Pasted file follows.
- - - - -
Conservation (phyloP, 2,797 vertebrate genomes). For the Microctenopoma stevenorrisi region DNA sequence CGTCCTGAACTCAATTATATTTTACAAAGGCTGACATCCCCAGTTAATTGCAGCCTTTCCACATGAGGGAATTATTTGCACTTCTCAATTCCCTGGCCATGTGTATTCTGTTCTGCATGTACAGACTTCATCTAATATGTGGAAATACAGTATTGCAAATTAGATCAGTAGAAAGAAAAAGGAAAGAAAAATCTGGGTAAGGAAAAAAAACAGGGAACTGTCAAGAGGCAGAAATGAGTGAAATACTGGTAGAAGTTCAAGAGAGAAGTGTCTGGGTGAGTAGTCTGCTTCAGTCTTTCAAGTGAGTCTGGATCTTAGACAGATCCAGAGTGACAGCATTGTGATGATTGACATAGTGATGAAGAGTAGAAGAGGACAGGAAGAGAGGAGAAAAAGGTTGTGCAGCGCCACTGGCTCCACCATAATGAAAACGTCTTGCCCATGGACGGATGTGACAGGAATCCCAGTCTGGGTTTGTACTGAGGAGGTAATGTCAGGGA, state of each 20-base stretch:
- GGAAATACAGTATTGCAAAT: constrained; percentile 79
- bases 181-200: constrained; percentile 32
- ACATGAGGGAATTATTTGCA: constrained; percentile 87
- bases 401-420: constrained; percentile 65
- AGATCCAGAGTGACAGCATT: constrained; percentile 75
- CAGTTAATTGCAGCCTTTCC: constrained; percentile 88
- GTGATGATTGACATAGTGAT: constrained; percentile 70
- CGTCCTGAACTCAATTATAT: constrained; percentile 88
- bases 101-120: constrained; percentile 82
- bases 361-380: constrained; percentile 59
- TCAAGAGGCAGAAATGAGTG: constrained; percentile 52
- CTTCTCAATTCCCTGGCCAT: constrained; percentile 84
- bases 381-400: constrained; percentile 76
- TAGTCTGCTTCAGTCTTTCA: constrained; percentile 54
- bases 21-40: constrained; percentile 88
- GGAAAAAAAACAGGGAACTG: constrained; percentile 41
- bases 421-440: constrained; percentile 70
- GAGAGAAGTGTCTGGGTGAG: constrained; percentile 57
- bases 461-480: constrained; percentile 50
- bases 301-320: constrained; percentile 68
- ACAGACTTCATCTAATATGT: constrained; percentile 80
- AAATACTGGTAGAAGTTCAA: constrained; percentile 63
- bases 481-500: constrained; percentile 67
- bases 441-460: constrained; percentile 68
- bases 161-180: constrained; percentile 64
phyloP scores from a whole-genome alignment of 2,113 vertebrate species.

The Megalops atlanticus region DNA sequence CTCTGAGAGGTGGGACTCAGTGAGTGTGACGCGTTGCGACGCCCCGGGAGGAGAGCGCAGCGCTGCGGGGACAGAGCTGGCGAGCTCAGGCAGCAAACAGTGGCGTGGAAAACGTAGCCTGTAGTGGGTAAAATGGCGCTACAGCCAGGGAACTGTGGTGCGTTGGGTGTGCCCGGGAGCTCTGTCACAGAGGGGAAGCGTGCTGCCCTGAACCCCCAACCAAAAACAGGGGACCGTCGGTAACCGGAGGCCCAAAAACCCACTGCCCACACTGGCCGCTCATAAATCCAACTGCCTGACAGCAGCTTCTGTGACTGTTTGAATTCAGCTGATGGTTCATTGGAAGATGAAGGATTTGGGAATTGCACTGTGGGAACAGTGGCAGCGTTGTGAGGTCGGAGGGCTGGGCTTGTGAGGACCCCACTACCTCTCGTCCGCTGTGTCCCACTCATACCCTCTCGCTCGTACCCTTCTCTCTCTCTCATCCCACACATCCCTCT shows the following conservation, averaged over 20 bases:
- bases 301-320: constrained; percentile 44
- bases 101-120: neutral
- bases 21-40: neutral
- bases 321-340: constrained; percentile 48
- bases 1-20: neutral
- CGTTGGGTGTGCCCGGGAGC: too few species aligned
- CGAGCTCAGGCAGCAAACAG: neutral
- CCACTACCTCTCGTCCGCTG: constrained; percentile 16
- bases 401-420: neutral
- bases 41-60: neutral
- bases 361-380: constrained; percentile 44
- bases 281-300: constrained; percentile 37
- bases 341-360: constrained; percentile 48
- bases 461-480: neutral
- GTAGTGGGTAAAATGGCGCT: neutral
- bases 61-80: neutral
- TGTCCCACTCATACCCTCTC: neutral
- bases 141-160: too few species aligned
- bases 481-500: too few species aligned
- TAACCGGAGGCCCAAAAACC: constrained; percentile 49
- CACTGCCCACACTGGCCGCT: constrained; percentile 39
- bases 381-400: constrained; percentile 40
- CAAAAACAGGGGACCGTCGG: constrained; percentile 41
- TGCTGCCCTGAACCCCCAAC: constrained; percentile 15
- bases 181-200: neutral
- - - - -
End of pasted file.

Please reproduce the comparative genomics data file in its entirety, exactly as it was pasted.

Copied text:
Conservation (phyloP, 2,797 vertebrate genomes). For the Microctenopoma stevenorrisi region DNA sequence CGTCCTGAACTCAATTATATTTTACAAAGGCTGACATCCCCAGTTAATTGCAGCCTTTCCACATGAGGGAATTATTTGCACTTCTCAATTCCCTGGCCATGTGTATTCTGTTCTGCATGTACAGACTTCATCTAATATGTGGAAATACAGTATTGCAAATTAGATCAGTAGAAAGAAAAAGGAAAGAAAAATCTGGGTAAGGAAAAAAAACAGGGAACTGTCAAGAGGCAGAAATGAGTGAAATACTGGTAGAAGTTCAAGAGAGAAGTGTCTGGGTGAGTAGTCTGCTTCAGTCTTTCAAGTGAGTCTGGATCTTAGACAGATCCAGAGTGACAGCATTGTGATGATTGACATAGTGATGAAGAGTAGAAGAGGACAGGAAGAGAGGAGAAAAAGGTTGTGCAGCGCCACTGGCTCCACCATAATGAAAACGTCTTGCCCATGGACGGATGTGACAGGAATCCCAGTCTGGGTTTGTACTGAGGAGGTAATGTCAGGGA, state of each 20-base stretch:
- GGAAATACAGTATTGCAAAT: constrained; percentile 79
- bases 181-200: constrained; percentile 32
- ACATGAGGGAATTATTTGCA: constrained; percentile 87
- bases 401-420: constrained; percentile 65
- AGATCCAGAGTGACAGCATT: constrained; percentile 75
- CAGTTAATTGCAGCCTTTCC: constrained; percentile 88
- GTGATGATTGACATAGTGAT: constrained; percentile 70
- CGTCCTGAACTCAATTATAT: constrained; percentile 88
- bases 101-120: constrained; percentile 82
- bases 361-380: constrained; percentile 59
- TCAAGAGGCAGAAATGAGTG: constrained; percentile 52
- CTTCTCAATTCCCTGGCCAT: constrained; percentile 84
- bases 381-400: constrained; percentile 76
- TAGTCTGCTTCAGTCTTTCA: constrained; percentile 54
- bases 21-40: constrained; percentile 88
- GGAAAAAAAACAGGGAACTG: constrained; percentile 41
- bases 421-440: constrained; percentile 70
- GAGAGAAGTGTCTGGGTGAG: constrained; percentile 57
- bases 461-480: constrained; percentile 50
- bases 301-320: constrained; percentile 68
- ACAGACTTCATCTAATATGT: constrained; percentile 80
- AAATACTGGTAGAAGTTCAA: constrained; percentile 63
- bases 481-500: constrained; percentile 67
- bases 441-460: constrained; percentile 68
- bases 161-180: constrained; percentile 64
phyloP scores from a whole-genome alignment of 2,113 vertebrate species.

The Megalops atlanticus region DNA sequence CTCTGAGAGGTGGGACTCAGTGAGTGTGACGCGTTGCGACGCCCCGGGAGGAGAGCGCAGCGCTGCGGGGACAGAGCTGGCGAGCTCAGGCAGCAAACAGTGGCGTGGAAAACGTAGCCTGTAGTGGGTAAAATGGCGCTACAGCCAGGGAACTGTGGTGCGTTGGGTGTGCCCGGGAGCTCTGTCACAGAGGGGAAGCGTGCTGCCCTGAACCCCCAACCAAAAACAGGGGACCGTCGGTAACCGGAGGCCCAAAAACCCACTGCCCACACTGGCCGCTCATAAATCCAACTGCCTGACAGCAGCTTCTGTGACTGTTTGAATTCAGCTGATGGTTCATTGGAAGATGAAGGATTTGGGAATTGCACTGTGGGAACAGTGGCAGCGTTGTGAGGTCGGAGGGCTGGGCTTGTGAGGACCCCACTACCTCTCGTCCGCTGTGTCCCACTCATACCCTCTCGCTCGTACCCTTCTCTCTCTCTCATCCCACACATCCCTCT shows the following conservation, averaged over 20 bases:
- bases 301-320: constrained; percentile 44
- bases 101-120: neutral
- bases 21-40: neutral
- bases 321-340: constrained; percentile 48
- bases 1-20: neutral
- CGTTGGGTGTGCCCGGGAGC: too few species aligned
- CGAGCTCAGGCAGCAAACAG: neutral
- CCACTACCTCTCGTCCGCTG: constrained; percentile 16
- bases 401-420: neutral
- bases 41-60: neutral
- bases 361-380: constrained; percentile 44
- bases 281-300: constrained; percentile 37
- bases 341-360: constrained; percentile 48
- bases 461-480: neutral
- GTAGTGGGTAAAATGGCGCT: neutral
- bases 61-80: neutral
- TGTCCCACTCATACCCTCTC: neutral
- bases 141-160: too few species aligned
- bases 481-500: too few species aligned
- TAACCGGAGGCCCAAAAACC: constrained; percentile 49
- CACTGCCCACACTGGCCGCT: constrained; percentile 39
- bases 381-400: constrained; percentile 40
- CAAAAACAGGGGACCGTCGG: constrained; percentile 41
- TGCTGCCCTGAACCCCCAAC: constrained; percentile 15
- bases 181-200: neutral